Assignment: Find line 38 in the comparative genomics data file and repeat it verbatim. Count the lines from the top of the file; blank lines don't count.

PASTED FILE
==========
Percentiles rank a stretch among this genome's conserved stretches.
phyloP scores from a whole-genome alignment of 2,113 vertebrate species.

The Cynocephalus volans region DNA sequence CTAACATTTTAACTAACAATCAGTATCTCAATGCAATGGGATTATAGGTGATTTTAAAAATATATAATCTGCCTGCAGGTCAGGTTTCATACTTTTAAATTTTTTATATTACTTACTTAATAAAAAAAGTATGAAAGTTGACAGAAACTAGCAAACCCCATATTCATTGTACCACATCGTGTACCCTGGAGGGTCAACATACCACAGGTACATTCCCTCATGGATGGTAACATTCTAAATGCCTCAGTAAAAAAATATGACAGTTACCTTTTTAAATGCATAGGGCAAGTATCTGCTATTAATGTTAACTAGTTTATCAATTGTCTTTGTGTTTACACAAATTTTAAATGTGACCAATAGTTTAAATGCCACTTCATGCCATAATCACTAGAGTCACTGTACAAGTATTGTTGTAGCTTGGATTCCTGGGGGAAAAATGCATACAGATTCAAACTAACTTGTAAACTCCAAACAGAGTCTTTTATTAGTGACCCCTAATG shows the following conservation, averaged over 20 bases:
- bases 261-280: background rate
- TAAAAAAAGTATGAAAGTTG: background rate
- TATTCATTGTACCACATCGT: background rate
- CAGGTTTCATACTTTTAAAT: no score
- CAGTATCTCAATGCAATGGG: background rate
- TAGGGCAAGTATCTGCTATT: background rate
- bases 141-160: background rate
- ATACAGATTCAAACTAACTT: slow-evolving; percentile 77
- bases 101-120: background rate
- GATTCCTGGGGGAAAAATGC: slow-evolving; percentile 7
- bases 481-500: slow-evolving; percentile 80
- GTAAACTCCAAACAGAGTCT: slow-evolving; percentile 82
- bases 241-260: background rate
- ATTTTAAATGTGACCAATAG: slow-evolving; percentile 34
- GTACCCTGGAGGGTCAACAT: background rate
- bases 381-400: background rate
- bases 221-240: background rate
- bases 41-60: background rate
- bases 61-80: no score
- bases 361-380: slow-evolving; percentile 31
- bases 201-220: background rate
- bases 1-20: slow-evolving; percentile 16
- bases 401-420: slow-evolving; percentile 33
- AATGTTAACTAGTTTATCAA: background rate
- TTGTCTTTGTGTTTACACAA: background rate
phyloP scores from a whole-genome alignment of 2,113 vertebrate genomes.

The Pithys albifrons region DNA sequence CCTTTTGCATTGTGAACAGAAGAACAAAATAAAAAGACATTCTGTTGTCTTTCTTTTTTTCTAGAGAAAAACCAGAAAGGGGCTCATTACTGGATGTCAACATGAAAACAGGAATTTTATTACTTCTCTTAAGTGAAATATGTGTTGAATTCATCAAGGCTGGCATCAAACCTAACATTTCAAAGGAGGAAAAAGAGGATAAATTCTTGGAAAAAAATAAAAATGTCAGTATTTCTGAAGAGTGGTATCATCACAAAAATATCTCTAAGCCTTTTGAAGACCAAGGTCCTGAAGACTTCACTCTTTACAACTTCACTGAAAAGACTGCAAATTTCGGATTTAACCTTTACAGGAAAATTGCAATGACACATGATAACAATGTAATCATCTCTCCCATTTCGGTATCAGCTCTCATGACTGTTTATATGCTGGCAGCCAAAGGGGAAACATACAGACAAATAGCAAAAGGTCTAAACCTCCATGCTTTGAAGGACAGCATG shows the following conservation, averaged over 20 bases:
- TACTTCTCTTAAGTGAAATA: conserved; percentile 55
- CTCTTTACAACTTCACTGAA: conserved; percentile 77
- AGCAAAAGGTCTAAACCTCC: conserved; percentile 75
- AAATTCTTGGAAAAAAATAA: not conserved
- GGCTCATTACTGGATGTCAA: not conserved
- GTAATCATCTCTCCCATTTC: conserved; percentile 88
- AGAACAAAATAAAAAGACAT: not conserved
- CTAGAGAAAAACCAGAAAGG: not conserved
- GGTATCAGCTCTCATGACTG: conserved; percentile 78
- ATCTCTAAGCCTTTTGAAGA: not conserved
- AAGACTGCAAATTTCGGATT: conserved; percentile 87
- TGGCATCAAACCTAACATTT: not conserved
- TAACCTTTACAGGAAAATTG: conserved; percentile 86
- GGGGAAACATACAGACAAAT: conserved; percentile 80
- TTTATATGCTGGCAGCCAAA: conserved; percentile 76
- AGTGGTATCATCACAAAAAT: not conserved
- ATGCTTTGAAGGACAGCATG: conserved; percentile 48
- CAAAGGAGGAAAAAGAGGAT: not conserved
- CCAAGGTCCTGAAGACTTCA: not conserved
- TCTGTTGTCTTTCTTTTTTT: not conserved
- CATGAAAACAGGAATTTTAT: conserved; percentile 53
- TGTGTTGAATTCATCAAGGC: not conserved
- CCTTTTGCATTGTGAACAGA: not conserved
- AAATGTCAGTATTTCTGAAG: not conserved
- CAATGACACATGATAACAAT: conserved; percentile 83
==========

- CTAGAGAAAAACCAGAAAGG: not conserved